It’s a love story, but it’s also a story about a girl who, yes, falls in love and achieves her goals as well.
Akeelah Anderson, Akeelah and the Bee
Akeelah Anderson (KeKe Palmer) is a 11-year-old spelling extraordinaire. She attends Crenshaw Middle School. She signs up for the Crenshaw Schoolwide Spelling Bee and wins. Her principal introduces her to his college friend, English professor Dr. Joshua Larabee (Laurence Fishburne), but he refuses to coach her for the National Spelling Bee because she’s rude to him.
She trains for the regionals on her own. She misses a word and is disqualified. Nevertheless, she’s advances to the national level after her sister catches another finalist cheating.
Eventually, she studies with Dr. Larabee, secretly after her mother (Angela Bassett) forbids her from competing due to her slipping grades.
Eventually, her mother and community come around. And folks around the neighborhood help her study — eventually winning the national spelling bee as a co-champion.
Dottie, “Doc McStuffins”
Dottie (Kiara Muhammad) is a little girl who decides she wants to become a doctor like her mother. Therefore, she pretends to be one by playing with toys and dolls. When she puts on her stethoscope, the toys come to life, and she diagnosis them with illnesses and helps make them feel better. She does this with help from her friends Stuffy the Dragon, Chilly the Snowman, Hallie the Hippo and Lambie the Lamb. Also, she uses “The Big Book of Boo Boos” for diagnosis.
This is make believe done the right way — having fun yet inspiring little girls to become doctors or simply passionate and career driven.
Piper Dellums, “The Color of Friendship”
She’s a young Black girl (played Shadia Simmons) living in Washington D.C. with her congressman father and their family. She’s outspoken about the South African apartheid, which oppresses the Black South Africans.
She’s excited about playing host to the African exchange program, but when the exchange student gets there, she’s a White girl named Mahree Bok (Lindsey Haun), which leads to opposing political views.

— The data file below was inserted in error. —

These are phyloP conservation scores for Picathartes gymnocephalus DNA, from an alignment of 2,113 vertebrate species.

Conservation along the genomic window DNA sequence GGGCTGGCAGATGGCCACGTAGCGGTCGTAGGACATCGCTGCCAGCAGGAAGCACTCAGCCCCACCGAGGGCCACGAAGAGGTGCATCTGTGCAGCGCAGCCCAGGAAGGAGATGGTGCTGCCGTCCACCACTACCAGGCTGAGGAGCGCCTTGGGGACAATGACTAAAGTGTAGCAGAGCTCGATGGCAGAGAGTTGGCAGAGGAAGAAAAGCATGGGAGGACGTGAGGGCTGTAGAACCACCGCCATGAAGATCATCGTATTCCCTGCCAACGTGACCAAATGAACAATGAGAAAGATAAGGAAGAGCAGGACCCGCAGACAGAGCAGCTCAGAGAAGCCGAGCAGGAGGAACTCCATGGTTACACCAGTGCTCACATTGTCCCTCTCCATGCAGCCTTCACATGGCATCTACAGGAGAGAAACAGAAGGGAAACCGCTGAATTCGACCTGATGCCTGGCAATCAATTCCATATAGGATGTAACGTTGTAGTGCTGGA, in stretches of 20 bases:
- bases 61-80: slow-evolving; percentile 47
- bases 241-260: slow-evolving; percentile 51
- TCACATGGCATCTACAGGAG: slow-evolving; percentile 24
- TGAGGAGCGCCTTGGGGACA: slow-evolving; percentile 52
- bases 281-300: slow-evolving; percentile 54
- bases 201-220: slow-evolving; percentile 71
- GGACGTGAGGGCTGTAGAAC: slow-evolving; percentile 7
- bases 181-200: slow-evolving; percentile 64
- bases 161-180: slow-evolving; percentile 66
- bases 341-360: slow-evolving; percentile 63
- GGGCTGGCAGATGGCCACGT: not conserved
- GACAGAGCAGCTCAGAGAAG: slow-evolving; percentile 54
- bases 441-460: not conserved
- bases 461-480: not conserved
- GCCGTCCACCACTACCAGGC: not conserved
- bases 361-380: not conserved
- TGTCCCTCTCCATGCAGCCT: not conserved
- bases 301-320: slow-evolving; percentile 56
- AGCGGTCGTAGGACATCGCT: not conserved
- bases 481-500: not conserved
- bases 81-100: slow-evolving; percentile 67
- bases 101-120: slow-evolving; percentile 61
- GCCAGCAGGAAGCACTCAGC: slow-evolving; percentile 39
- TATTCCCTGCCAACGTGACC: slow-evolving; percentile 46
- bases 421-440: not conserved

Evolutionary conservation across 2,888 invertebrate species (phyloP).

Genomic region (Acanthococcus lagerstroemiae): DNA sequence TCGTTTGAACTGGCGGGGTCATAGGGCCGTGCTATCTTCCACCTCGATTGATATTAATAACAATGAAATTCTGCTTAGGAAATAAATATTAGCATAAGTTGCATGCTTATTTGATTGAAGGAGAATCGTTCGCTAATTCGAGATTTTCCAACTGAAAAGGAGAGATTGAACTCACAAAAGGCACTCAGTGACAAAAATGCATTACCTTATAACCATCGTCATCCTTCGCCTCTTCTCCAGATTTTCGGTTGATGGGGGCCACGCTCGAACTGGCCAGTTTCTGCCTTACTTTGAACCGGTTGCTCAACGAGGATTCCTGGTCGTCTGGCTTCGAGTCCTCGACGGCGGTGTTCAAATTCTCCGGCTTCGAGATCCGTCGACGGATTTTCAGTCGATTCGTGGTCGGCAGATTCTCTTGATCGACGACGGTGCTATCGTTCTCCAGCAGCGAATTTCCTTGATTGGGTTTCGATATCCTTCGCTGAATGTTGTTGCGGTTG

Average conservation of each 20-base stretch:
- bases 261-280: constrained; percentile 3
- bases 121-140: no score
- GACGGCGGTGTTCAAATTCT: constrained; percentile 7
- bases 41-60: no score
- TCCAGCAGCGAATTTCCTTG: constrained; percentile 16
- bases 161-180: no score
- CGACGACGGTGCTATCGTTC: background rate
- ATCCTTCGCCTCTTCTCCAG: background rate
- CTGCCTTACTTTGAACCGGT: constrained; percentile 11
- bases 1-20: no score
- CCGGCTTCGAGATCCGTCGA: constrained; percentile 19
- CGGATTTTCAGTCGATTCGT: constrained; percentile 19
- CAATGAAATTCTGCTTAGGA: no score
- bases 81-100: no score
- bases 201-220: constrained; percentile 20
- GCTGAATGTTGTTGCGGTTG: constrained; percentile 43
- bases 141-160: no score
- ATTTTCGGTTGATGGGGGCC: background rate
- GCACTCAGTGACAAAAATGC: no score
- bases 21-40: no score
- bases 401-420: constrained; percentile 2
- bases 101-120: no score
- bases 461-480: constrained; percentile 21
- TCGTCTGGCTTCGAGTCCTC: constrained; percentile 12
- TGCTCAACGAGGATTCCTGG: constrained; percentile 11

Dellums tells Bok how disappointed she is with her for being rude to she and her family. Eventually, Bok comes around and begins to learn more about the apartheid’s true colors.
The ladies grew close overtime and really good friends. In this Disney show, Dellums teaches Bok about friendship, liberation, freedom and real equality for all.
Dorinda,Galleria, Chanel and Aqua, “The Cheetah Girls”
The Cheetah Girls exemplified not only talent, but girls from a “mixture” of backgrounds coming together for the purpose of sharing a dream to become superstars.
Galleria (Raven Symone) is the leader of the group. She’s serious and focused on the group’s success… maybe a little too much. Nevertheless, she’s an ambitious girl who learns she needs her friends to make her dreams come true.
Zuri Ross, “Jessie”
Zuri Ross (Skai Jackson) is the youngest child of the Ross family. She was adopted from Uganda at birth. She’s an imaginative little girl.
She shares a special bond with her three siblings and their nanny Jessie (Debby Ryan).
She’s usually sassy and mischievous yet is a very sweet little girl.
As the Disney series progresses, she begins to grow up a little — letting go of her imaginary friends.
She’s a fashionable little girl with a lovable, creative and humorous personality.
Overall, she’s a role model for little girls just being little girls.
Susie Carmichael, “Rugrats”
Susie (voiced by Cree Summer) might be used as a foil for Angelica, but she’s quite the positive role model for the younger babies and (young Black girls).
Technically, Susie and Angelica are friends, but she doesn’t like when she picks on the younger children.
Susie is kind, outspoken and talented. The little girl can sing too!
Although, she grew up in “All Grown Up,” her attitude remained positive and moral code never changed.
Tia and Tamera, “Sister, Sister”
Tia and Tamera played themselves, but separated at birth. Both girls were adopted. Tia has a mother named Lisa (Jackee Harry) and Tamera, a father named Ray (Tim Reid). Both families move in together.
The twins differ in nature.
Tia is responsible, mature and highly intelligent.
Tamera is more rebellious, impulsive and fun-loving.
Despite their differences, the twins are long-lost sisters who love each other and their family dearly.
They are role models for representing sisterhood.
Before Tiana, there was Brandy as Cinderella. In a way, Brandy was a real-life Cinderella. She became famous after her debut album became a success in the mid-1990s.
She was marketed as being Black America’s sweetheart and a role model for Black girls.
She starred in the re-telling of Cinderella — bringing both her acting chops, which she developed from starring on “Thea” and “Moesha,” and her singing skills as well.
Also, she lived out her dream of working with her role model and mentor Whitney Houston as her fairy godmother.
Now how cool is that?!